In China, unlike UK or Poland (as these are the only countries I’m truly familiar with), the newlyweds receive a whole selection of special gifts to mark the occasion that is their wedding.Naturally, wherever you go, you can expect the couple to receive some sort of wedding gifts, be it a home appliance item or a hotel voucher. Offering wedding gifts has become somewhat unpopular with many couples choosing to get cash instead.
In China, it has been like that for years and doesn’t surprise anyone. In fact, if someone does give an actual gift and not a hong bao (red envelope) it is considered strange/unusual and only a young person would get away with it. Everyone else is expected to give cash. And lots of it (too little and you’re going to be considered stingy, too much and you’re showing off).
I have never been a fan of such gifts. To me, a physical thing, chosen carefully, which symbolized my relationship in some way or is related to our (the couple’s) hobbies or interests, is much more precious than a 1,000 yuan but hey, that’s me and I’m not Chinese.
I can understand why some couples would prefer a gift in the shape of a nice, fat envelope though. I realize that some struggled to organize the wedding event, perhaps they had to borrow, maybe they have a baby on the way, basically they could do with a bit of extra cash. I can accept that. But let’s be honest, many couples, especially in China these days, do not necessarily need that extra cash as a)it’s the parents who pay for the whole shebang, b) they’re likely to live in a house bought by the parents/in-laws, etc.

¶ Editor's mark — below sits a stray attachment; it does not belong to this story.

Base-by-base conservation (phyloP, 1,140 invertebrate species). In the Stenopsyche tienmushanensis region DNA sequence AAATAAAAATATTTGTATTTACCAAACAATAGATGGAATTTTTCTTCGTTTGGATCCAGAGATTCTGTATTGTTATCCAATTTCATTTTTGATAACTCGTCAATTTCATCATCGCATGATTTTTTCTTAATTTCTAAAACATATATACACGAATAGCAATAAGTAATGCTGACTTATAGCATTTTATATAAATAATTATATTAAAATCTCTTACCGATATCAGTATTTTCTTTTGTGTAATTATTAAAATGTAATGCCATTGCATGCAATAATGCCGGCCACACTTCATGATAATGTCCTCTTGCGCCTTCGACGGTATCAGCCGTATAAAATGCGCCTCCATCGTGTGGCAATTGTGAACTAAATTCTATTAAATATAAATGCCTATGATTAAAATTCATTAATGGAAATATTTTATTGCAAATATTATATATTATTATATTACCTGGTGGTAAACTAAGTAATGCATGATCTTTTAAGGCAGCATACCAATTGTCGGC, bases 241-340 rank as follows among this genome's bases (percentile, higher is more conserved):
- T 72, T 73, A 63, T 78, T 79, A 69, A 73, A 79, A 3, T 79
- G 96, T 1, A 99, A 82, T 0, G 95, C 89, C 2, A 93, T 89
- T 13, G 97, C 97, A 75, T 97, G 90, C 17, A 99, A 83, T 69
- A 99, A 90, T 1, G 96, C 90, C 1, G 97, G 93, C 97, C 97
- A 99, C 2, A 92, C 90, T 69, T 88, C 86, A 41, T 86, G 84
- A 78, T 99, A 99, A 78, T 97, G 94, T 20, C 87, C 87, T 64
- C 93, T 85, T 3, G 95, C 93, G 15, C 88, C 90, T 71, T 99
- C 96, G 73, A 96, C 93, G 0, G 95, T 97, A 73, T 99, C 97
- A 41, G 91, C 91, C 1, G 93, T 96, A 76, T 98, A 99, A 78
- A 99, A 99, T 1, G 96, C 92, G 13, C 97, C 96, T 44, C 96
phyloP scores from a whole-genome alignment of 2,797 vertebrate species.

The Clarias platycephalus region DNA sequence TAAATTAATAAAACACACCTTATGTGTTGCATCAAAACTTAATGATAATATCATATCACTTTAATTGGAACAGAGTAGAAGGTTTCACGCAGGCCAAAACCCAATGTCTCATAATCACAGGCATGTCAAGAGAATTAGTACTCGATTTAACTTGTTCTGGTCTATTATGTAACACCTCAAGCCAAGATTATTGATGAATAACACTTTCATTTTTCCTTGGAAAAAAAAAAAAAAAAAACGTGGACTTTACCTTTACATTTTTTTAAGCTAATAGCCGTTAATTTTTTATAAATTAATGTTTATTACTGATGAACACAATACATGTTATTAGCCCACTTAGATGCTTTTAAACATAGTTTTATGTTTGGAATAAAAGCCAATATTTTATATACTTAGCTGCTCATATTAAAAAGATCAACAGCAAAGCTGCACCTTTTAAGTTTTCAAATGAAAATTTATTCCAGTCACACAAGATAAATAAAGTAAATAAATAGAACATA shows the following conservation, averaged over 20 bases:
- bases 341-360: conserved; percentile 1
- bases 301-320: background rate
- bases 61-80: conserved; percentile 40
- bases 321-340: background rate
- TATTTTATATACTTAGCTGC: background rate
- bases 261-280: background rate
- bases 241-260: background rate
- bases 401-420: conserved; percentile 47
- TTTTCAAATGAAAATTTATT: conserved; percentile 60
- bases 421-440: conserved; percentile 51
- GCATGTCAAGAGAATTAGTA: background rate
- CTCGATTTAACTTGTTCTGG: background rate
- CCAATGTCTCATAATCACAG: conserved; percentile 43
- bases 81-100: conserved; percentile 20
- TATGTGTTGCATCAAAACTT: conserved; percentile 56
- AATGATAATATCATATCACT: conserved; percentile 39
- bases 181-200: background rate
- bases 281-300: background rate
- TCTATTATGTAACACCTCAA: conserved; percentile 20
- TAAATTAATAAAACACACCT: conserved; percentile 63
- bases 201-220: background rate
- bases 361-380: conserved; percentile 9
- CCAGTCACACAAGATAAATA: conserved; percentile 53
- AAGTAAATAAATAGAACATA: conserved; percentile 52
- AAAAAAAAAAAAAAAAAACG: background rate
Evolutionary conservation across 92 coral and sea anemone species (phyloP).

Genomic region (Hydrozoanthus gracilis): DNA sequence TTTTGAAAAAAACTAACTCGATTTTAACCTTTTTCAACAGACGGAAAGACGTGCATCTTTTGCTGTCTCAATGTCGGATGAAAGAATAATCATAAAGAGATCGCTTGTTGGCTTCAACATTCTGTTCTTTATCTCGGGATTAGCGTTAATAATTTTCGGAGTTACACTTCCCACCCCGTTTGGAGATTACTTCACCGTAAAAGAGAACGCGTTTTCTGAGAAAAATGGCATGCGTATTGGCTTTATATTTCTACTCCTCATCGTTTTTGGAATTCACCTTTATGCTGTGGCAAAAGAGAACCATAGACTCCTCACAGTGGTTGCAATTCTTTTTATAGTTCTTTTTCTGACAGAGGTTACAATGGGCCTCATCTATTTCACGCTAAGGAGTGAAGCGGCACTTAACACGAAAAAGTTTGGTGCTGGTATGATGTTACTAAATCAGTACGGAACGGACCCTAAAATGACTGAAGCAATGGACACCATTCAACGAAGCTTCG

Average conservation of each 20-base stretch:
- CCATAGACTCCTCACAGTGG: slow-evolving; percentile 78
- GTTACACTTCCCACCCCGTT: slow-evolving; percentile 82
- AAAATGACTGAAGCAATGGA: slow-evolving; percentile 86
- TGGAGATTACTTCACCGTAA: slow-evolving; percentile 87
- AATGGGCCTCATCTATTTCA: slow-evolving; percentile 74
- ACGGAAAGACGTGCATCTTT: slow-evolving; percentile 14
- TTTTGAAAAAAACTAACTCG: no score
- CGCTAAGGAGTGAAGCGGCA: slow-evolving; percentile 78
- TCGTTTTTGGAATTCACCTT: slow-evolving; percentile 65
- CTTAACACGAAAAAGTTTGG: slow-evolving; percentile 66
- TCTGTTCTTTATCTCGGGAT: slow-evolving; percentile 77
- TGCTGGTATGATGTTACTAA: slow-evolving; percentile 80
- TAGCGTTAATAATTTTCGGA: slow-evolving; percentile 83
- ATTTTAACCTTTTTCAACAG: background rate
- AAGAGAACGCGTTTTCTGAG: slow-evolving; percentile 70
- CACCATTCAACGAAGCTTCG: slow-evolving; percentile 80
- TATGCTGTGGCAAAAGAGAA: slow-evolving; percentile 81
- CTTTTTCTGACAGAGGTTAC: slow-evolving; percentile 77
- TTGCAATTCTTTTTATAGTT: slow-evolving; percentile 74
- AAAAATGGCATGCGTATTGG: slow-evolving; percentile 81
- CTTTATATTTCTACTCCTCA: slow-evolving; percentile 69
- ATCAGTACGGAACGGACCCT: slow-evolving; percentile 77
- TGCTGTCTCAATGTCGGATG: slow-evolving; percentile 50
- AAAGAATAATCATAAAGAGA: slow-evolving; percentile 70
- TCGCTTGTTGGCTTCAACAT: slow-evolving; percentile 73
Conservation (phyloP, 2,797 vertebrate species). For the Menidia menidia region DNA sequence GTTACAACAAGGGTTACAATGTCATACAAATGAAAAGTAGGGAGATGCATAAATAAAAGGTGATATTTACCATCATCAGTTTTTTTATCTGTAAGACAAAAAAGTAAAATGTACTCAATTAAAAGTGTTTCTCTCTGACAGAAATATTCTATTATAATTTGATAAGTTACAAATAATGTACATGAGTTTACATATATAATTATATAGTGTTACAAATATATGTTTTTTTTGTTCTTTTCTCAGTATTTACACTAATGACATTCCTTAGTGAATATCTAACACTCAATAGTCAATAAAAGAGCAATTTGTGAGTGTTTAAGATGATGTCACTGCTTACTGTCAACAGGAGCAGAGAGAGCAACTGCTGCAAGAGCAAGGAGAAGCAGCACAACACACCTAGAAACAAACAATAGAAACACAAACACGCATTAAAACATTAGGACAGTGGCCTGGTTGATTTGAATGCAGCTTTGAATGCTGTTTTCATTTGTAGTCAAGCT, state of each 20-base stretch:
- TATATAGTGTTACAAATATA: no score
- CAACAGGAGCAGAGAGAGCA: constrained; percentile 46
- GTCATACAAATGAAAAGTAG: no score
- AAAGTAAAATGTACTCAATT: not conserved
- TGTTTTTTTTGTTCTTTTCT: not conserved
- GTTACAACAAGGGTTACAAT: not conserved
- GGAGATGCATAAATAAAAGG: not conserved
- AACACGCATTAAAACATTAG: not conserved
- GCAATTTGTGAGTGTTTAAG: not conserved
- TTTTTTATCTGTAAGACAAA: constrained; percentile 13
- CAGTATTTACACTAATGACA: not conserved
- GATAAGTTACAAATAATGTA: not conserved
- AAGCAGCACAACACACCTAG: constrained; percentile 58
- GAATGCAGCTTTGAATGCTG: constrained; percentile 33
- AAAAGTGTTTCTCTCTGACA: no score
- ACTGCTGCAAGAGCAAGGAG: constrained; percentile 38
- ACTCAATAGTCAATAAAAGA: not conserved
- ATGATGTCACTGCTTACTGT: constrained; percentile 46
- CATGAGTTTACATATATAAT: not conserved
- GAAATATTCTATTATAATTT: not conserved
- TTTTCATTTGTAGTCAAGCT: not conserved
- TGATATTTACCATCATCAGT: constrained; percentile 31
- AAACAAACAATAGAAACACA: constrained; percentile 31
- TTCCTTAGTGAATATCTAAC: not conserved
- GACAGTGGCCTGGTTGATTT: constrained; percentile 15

This of course doesn’t apply to the, often, poverty-stricken countryside communities. I am not so ignorant as to think that it’s like that for everyone. This is simply what I observed among my family, friends and acquaintances.
I’m quite certain that the issue of a register to note down exactly how much every wedding guest is offering will cause plenty of arguments between myself and my husband when the time of our child’s wedding comes as I am entirely against the idea, find it humiliating and absolutely unnecessary and he of course doesn’t see anything bad with it. As always.
Oh, the joys of a mixed marriage…